• Franklin used the Pennsylvania Gazette to help gain support for the revolution ("The Pennsylvania Gazette“ Accessible Archives).

  • Besides printing important writings, Franklin also printed the first political cartoons

  • “Join, or Die” was created by Franklin himself and became one of the iconic images of the American Revolution

("Benjamin Franklin Join or Die")


Main works2

Main Works

  • Poor Richard's Almanack ("Benjamin Franklin: Poor Richard's “)

  • Published from 1733-1738

  • Contained stories and sayings that came to represent the culture and times of the colonial period.

  • Published under the pseudonym Richard Saunders but it was widely known to be the work of Franklin

  • Many of the sayings attributed to Franklin were published in Poor Richard’s Almanack

("Poor Richard's Almanack Title “)


Primary source quotes

Primary Source Quotes

  • Franklin’s Poor Richard’s Almanackcontained many iconic phases and expressions. ("Benjamin Franklin: Poor Richard's“)

  • These expressions act as a reflection of the ideals of the American Revolution and of the times in general.

  • Although many are simple, witty quotes, when looked at as a whole they help to paint a picture of the practical genius and observant nature of Benjamin Franklin.

  • They also represent the basics of the Scottish School of Common Sense Philosophy


Primary source quotes1

Primary Source Quotes

  • He is no clown that drives the plow, but he that doth clownish things.

  • If you know how to spend less than you get, you have the Philosophers-Stone.

  • Fish & Visitors stink in 3 days.

  • Diligence is the Mother of Good-Luck.

  • Do not do that which you would not have known.

  • Never praise your Cyder, Horse, or Bedfellow.

  • Wealth is not his that has it, but his that enjoys it.

  • Tis easy to see, hard to foresee.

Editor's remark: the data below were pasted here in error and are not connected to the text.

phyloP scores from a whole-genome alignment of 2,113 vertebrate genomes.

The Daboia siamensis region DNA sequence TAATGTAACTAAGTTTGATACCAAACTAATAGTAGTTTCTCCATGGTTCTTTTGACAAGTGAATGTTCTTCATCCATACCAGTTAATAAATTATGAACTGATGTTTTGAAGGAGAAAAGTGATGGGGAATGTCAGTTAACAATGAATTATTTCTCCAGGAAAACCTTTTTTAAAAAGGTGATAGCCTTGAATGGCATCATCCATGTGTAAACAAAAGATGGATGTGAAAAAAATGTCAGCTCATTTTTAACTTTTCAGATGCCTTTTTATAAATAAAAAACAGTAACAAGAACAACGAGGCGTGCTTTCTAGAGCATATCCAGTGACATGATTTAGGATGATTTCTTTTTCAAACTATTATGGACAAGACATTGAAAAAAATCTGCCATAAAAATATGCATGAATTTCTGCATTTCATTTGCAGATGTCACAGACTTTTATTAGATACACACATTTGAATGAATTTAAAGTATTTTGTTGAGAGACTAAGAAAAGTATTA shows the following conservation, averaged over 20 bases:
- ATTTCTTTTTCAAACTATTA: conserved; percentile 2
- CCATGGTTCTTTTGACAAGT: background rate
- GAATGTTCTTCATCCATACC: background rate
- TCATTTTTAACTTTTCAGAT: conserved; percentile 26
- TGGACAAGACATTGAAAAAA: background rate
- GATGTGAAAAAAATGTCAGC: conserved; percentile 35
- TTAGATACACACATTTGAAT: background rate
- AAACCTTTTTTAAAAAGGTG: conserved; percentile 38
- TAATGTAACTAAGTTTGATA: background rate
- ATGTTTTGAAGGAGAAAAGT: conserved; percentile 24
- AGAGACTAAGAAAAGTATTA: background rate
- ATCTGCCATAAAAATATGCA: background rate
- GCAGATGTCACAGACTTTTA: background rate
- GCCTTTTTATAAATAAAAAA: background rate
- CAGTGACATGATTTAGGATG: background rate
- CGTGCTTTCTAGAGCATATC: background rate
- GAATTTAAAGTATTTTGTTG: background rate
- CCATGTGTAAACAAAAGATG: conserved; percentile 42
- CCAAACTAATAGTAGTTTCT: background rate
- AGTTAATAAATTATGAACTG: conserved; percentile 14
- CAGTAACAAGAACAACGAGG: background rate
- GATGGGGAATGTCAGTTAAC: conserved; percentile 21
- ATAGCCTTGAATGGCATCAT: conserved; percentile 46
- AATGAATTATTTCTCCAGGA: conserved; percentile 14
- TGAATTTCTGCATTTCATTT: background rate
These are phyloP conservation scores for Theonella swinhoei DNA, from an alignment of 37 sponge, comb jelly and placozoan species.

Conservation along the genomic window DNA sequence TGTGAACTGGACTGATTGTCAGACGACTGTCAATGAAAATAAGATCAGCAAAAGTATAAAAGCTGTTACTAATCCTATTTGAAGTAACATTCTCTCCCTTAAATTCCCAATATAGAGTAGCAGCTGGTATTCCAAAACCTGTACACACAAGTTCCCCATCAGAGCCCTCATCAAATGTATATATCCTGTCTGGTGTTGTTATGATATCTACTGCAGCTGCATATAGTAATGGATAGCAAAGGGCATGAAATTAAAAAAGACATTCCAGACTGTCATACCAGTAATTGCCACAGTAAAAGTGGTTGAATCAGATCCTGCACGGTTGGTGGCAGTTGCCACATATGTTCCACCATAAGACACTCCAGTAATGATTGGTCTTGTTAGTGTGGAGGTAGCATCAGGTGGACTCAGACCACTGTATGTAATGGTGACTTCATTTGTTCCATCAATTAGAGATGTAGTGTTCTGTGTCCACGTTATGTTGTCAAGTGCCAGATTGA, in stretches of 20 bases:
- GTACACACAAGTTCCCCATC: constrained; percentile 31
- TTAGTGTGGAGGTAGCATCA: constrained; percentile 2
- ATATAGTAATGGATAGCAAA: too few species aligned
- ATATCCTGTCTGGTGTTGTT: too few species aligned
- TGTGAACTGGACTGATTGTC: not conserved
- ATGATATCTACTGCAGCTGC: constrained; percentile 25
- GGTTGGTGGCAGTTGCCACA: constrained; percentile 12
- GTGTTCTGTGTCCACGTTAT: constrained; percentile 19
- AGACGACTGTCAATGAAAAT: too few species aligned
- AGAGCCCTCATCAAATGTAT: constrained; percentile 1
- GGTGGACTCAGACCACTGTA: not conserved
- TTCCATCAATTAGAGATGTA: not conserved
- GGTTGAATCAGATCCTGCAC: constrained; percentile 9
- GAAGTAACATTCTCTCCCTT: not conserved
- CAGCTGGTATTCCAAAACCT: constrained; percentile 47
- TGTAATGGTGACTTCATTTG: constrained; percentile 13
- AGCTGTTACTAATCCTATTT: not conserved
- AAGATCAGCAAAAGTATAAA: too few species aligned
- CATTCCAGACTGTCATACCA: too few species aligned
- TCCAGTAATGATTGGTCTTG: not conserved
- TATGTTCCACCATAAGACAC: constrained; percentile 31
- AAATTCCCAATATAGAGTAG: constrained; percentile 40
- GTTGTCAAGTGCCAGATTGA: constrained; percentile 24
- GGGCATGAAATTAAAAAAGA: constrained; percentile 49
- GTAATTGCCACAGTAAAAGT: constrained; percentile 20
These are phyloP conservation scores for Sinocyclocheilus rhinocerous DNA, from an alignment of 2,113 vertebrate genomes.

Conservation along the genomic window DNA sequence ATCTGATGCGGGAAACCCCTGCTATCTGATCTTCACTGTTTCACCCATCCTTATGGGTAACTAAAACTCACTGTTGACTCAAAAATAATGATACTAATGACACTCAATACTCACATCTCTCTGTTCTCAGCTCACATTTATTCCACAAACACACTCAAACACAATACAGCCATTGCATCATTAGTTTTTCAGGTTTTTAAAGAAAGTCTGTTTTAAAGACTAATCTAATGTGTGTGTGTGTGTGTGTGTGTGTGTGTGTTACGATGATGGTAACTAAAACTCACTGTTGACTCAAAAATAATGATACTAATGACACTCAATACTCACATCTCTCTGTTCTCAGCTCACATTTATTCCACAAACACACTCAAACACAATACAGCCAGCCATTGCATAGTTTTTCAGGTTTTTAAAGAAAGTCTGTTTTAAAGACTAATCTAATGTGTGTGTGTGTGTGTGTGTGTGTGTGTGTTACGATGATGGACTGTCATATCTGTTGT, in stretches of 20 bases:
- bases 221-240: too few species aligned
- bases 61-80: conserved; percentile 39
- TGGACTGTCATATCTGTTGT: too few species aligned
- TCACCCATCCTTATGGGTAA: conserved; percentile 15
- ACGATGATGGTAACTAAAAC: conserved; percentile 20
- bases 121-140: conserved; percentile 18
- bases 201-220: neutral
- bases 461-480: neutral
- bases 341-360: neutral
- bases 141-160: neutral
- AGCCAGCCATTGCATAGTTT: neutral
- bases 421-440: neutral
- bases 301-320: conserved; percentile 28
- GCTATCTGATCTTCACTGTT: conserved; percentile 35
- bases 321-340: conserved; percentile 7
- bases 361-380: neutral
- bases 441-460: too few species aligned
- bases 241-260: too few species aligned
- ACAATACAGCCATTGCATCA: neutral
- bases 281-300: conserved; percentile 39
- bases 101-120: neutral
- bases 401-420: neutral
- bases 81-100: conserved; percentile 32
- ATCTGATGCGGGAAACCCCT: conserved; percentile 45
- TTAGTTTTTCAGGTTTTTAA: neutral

• He that scatters Thorns, let him not go barefoot.

  • There's none deceived but he that trusts.

  • God heals, and the Doctor takes the Fees.

  • If you desire many things, many things will seem but a few.

  • Creditors have better memories than debtors.

  • Don't throw stones at your neighbours, if your own windows are glass.

  • The rotten Apple spoils his Companion.

  • A penny saved is a penny earned.

  • Admiration is the Daughter of Ignorance.

("Benjamin Franklin: Poor Richard's“)


Obstacles adversaries

Obstacles/Adversaries

  • Franklin faced many obstacles in his early life. His brother was quite autocratic while he was apprenticing with him. Although he learned the printing trade, he came into heavy conflict with his brother. In ran-away in 1723 – which was illegal ("A Quick Biography of Benjamin").

  • After eventually finding his way to Philadelphia and becoming an apprentice again, he was sent to London to acquire equipment for the Governor of Pennsylvania. However, once there the Governor cut off all support and Franklin had to struggle to get enough money to survive and get back to Philadelphia.

  • These early struggles helped to shape the determination and practicality that Franklin became known for.


Obstacles adversaries1

Obstacles/Adversaries

  • Franklin had very few personal adversaries, but his first actions towards American independence came in what was known as the "Hutchinson Affair" ("A Quick Biography of Benjamin").

  • Thomas Hutchinson, the appointed Governor of Massachusetts, publicly supported colonists complaints against England

  • While in London acting as an loyal agent for Pennsylvania, Franklin got ahold of some of Hutchinson’s letters where he called for "an abridgment of what are called English Liberties" in America.

  • Franklin had the letters printed in the colonies…the people were outraged.

  • Franklin was publicly condemned by the English Foreign Ministry and forced to leave London


Impact influence

Impact & Influence

  • Franklin’s impact on history can be seen in many different ways: (“Benjamin Franklin")

    • Science and Technology

      • Unified Theory of Electricity

      • American Philosophical Society

    • Inventions

      • The Franklin Stove

      • Bifocals

      • Swim fins

      • Glass Armonica (musical Instrument)

("Glassarmonica")


Impact influence1

Impact & Influence

  • Publishing (“Benjamin Franklin”)

    • Poor Richard’s Almanack

    • Pennsylvania Gazette

  • Education

    • Founded an academy that eventually became the University of Pennsylvania

("Penn Campus")


Impact influence2

Impact & Influence

  • However, Franklin’s greatest impact lies in his support and guidance of the process of American Independence. (“Benjamin Franklin”)

  • Although originally opposed to independence, Franklin became one of the driving forces behind the American Revolution.